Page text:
Hisashi Iwakuma started playing baseball as an elementary school first grader at the age of 6, by throwing a ball against a wall in a game of catch with himself and dreaming of becoming a professional. Now, at age 24, he is arguably the best pitcher in Japanese pro baseball.
Iwakuma will be aiming for a third consecutive season with 15 or more wins, as he gets set to throw the first pitch in the history of his new team, the Tohoku Rakuten Golden Eagles, on Opening Day 2005 against the Chiba Lotte Marines on March 26.
Iwakuma left his former team, the Osaka Kintetsu Buffaloes, after that club merged with the Orix BlueWave last autumn. His transfer from the Orix Buffaloes to Rakuten came after a controversial tug-of-war that began after the pitcher made it clear he did not want to play for the Kansai-based combined team and had his sights set on Sendai, the home city of the expansion Eagles.
He is not sure what will be in store for him during the 2005 season but knows it will be exciting with the new team and city and without the chaotic events of 2004, when Japanese baseball went through its most serious crisis, and Iwakuma left his team for three weeks in August to represent Japan at the Summer Olympics in Athens.
Asked his reaction to the Kintetsu-Orix merger plan news that broke on June 13, 2004, Iwakuma said, “I was totally shocked. My teammates and I had no idea that was coming.”
The announcement led to four months of confusion with speculation there would be more team mergers and a shift from a two-league to a one-league system in Japan baseball.
It ended after a two-day players strike in September and agreement to preserve the six-team Pacific League by allowing the Buffaloes-BlueWave merger to proceed, but replacing the team lost through the merger with the expansion team in Sendai.
Iwakuma was protected by Orix in a November dispersal draft but immediately expressed his desire to leave for Rakuten, saying he did not want to play for the Kintetsu-Orix owners because of what they did.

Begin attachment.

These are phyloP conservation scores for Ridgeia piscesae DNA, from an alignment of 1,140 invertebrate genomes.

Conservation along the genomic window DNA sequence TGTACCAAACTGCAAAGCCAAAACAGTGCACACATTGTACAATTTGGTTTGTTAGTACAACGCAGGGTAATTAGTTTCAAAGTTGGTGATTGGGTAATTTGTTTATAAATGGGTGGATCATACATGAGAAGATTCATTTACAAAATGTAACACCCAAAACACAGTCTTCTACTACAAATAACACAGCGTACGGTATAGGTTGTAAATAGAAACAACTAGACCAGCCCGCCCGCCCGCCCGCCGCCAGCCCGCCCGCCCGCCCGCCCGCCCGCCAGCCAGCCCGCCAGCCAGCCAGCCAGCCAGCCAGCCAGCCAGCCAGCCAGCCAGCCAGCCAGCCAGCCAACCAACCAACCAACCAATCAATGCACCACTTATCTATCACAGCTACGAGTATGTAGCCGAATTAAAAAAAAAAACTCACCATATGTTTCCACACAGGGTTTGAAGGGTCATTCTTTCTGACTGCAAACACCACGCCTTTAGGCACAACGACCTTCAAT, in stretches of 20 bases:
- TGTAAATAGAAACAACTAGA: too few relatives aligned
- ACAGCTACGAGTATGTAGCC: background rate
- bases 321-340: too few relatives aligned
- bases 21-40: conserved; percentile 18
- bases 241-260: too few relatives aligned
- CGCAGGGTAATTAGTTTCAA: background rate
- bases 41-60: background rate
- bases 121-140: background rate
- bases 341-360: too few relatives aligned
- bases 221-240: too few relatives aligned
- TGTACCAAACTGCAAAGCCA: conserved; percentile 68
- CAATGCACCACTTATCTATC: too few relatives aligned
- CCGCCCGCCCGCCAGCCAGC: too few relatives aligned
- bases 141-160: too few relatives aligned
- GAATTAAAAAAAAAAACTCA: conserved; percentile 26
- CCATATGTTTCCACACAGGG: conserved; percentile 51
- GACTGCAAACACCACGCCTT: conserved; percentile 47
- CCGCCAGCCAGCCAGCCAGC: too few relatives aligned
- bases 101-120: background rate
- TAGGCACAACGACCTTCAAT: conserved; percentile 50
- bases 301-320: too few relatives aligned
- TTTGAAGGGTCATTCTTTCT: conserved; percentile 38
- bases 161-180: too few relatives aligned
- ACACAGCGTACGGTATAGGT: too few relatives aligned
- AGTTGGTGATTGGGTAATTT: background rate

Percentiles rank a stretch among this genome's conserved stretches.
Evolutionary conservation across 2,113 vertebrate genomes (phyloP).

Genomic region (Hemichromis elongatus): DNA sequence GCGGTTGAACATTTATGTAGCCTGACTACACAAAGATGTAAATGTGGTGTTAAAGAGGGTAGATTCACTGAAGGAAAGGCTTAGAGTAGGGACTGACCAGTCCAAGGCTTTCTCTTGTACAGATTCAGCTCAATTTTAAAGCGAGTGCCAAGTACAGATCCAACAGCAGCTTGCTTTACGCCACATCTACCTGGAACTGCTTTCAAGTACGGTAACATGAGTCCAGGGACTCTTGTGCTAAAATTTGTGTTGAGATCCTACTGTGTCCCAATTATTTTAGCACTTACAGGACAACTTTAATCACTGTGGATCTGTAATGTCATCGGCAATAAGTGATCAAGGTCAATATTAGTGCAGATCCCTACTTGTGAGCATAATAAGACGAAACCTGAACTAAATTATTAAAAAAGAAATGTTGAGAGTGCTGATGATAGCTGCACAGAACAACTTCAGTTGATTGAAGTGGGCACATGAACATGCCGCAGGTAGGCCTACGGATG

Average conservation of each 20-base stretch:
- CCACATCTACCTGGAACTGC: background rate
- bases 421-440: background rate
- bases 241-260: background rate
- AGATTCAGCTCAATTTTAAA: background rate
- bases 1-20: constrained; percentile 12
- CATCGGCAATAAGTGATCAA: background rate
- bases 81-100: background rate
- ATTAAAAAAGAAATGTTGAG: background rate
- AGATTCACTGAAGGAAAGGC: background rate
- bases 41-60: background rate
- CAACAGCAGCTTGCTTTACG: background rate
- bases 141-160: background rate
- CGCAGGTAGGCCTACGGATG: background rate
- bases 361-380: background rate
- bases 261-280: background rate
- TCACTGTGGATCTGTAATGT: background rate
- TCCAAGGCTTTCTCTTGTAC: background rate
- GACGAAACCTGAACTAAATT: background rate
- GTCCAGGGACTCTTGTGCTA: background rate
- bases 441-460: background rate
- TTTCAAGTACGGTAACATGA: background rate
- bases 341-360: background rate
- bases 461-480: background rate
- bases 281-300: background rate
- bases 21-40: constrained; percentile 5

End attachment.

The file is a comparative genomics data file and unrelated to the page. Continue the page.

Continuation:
Marty Kuehnert, the Golden Eagles general manager, says, “Getting Iwakuma was like receiving a gift from heaven,” and it will be interesting to see how such a fine pitcher will prevail as the ace of Japan’s first expansion club in more than 50 years.
As good as he is, you would think Iwakuma had been a No. 1 draft selection but, actually, he was chosen No. 5 by the Buffaloes in 1999, out of Tokyo’s Horikoshi High School, meaning he was passed up at least four times by all the other Central and Pacific League teams.
He first showed flashes of brilliance during the 2002 season. It was his third year with Kintetsu and, though he posted only an 8-7 record with a 3.69 ERA, he pitched some great games and attracted the attention of then-Yomiuri Giants manager Tatsunori Hara, who selected Iwakuma to participate as a member of the All-Japan team against a visiting Major League All-Star contingent that autumn.
Critics wondered why a young pitcher with a performance barely above the .500 mark was picked to play against the big leaguers, but Hara must have had foresight in judging the youngster’s talent, as Iwakuma went on to win 30 games the next two years, going 15-10 in 2003 and 15-2 last season.
Asked how many games he expects to win this year, Iwakuma said, “My goal is to score at least 15 victories again this season,” but that winning as many as 21 (to match his uniform number) “would not be out of the question.”
Last year, he figures he missed four starts while away at the Olympics, an experience he says was “awesome,” despite the fact Japan finished a disappointing third with a bronze medal.
“But missing those games does not mean I would have won 19,” he admits modestly. “I might have lost or got a no-decision in any of those.”
As for his feelings about playing for Rakuten, he says, “I am very happy to be playing for the Eagles and excited for the fans in Sendai. It should be a great and fun season.”
As a Tokyo native, he has no particular ties to Sendai or Kansai, but his father-in-law, Koju Hirohashi, a former Seibu Lions player, is on the Rakuten coaching staff.
Iwakuma also is excited about the inauguration of interleague play, saying, “It is something very timely and good for Japanese baseball.”
Asked if there were any Central League batters he is looking forward to facing — or not facing — he smiled and singled out slugger Tuffy Rhodes of the Tokyo Giants, the 2004 CL home run champion.
“He was my teammate and friend with Kintetsu, so I am looking forward to pitching against him when we play the Giants,” Iwakuma said.
He won’t have to wait long.
The Eagles begin the interleague season with a three-game home series on May 6-8 vs. Rhodes and the Giants.
Coincidentally, a Yomiuri-Rakuten series closes the interleague portion of the schedule June 14-16 at Tokyo Dome.
Looking to the future, Iwakuma said he might like to someday try pitching in the majors, but is not thinking about that now.
He does follow Major League Baseball on TV and roots for the Japanese players in North America, especially former Buffaloes stars such as Hideo Nomo, Akinori Otsuka and the latest, Norihiro Nakamura of the Los Angeles Dodgers, a Kintetsu mate last year.
For the time being Iwakuma is concentrating on 2005 and the Rakuten Eagles. He says he will be honored if chosen to be the starting pitcher, as expected, at both the season opener at Chiba Marine Stadium and the home lidlifter at Sendai’s Fullcast Miyagi Stadium against the Seibu Lions on Friday night, April 1.
“I will be excited but do not expect to be nervous at the start of the (March 26) game. I am more concerned about the end of the game. I just want to win,” he said.